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Read the text and find answers to the following questions.

  1. A. 1. Read and translate the following international words
  2. A. 1. Translate the following international words
  3. A. Match the following words with their definitions.
  4. A. Role-play the following situation.
  5. A. Study the following.
  6. A. Study the following.
  7. Answer the following questions

1) What main types of organizational structures are mentioned in the text?

2) What are the traditional ones?

3) What features does the line structure have?

4) What are the relationships in the functional structure?

5) How can the divisional structure be divided?

6) What structure is the most complex one?

 The traditional types of organizational structures characterized by having precise authority lines for all levels in the management are:

Line Structure - This is a kind of structure that has a very specific line of command. The approvals and orders in this kind of structure come from top to bottom in a line. This kind of structure is suitable for smaller organizations like small accounting firms and law offices. This is the sort of structure that allows for easy decision making, and also very informal in nature. They have fewer departments, which makes the entire organization a very decentralized one.

Functional structure classifies people according to the function they perform in their professional life or according

to the functions performed by

them in the organization. The organization chart for a functional based organization consists of President, Sales department, Customer Service Department, Human Resources, Accounts department and Administrative department.

The modern and comparatively new types of organizational structures are:

 Divisional Structure is the kind of structure that is based on the different divisions in the organization.

Product structure is based on organizing employees and work on the basis of the different types of products. If the company produces three different types of products, they will have three different divisions for these products.

Market structure is used to group employees on the basis of specific market the company sells in. A company could have 3 different markets they use and according to this structure, each would be a separate division in the structure.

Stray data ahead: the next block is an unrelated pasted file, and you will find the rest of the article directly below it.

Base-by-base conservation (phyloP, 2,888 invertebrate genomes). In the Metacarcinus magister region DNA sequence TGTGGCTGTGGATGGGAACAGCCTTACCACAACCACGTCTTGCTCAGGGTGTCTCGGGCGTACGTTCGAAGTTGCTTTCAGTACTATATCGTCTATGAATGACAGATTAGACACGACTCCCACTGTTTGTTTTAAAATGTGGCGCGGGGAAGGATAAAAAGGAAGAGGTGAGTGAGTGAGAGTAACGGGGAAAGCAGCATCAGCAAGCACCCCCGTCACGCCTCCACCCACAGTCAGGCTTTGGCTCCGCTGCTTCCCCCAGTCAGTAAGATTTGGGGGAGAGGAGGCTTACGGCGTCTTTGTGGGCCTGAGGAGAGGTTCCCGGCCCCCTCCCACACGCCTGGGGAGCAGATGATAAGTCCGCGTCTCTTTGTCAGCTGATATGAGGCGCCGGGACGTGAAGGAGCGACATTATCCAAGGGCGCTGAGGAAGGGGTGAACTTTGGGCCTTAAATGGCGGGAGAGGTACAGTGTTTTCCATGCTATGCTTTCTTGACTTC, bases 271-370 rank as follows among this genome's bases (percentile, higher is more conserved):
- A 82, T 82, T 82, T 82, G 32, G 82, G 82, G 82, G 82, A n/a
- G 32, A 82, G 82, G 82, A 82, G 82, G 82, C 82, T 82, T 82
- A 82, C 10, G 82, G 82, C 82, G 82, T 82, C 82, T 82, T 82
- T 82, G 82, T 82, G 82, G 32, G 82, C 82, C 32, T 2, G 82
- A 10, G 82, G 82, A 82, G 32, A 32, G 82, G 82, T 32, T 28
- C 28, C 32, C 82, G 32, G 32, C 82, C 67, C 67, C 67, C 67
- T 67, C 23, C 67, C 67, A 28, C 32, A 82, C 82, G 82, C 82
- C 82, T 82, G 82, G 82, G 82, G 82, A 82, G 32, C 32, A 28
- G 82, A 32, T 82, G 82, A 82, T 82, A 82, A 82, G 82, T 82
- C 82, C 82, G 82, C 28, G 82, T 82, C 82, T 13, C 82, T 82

Geographic structure - large organizations have offices at different place, for example there could be a north zone, south zone, west and east zone.

Matrix structure is a structure, which is a combination of function, and product structures. It combines both the best of both worlds to make an efficient organizational structure. This structure is the most complex organizational structure.

Text 2 Marrying in haste

Mergers and acquisitions continue apace in spite of an alarming failure rate and evidence that they often fail to benefit shareholders.

The collapse of the planned Deutsche-Dresdner bank merger tarnished the reputation of both parties.

Deutsche Bank's management was exposed as divided and confused. But even if the takeover had gone ahead, it would probably still have claimed its victims. Most completed takeovers damage one party - the company making the acquisition. A long list of studies has all reached the same conclusion: the majority of takeovers damage the interests of the shareholders of the acquiring company. They do, however, often reward the shareholders of the acquired company, who receive more for their shares than they were worth before the takeover was announced. Mark Sirower, visiting professor at New York University, says surveys have repeatedly shown that about per cent of mergers fail to benefit acquiring companies, whose shares subsequently underperform their sector.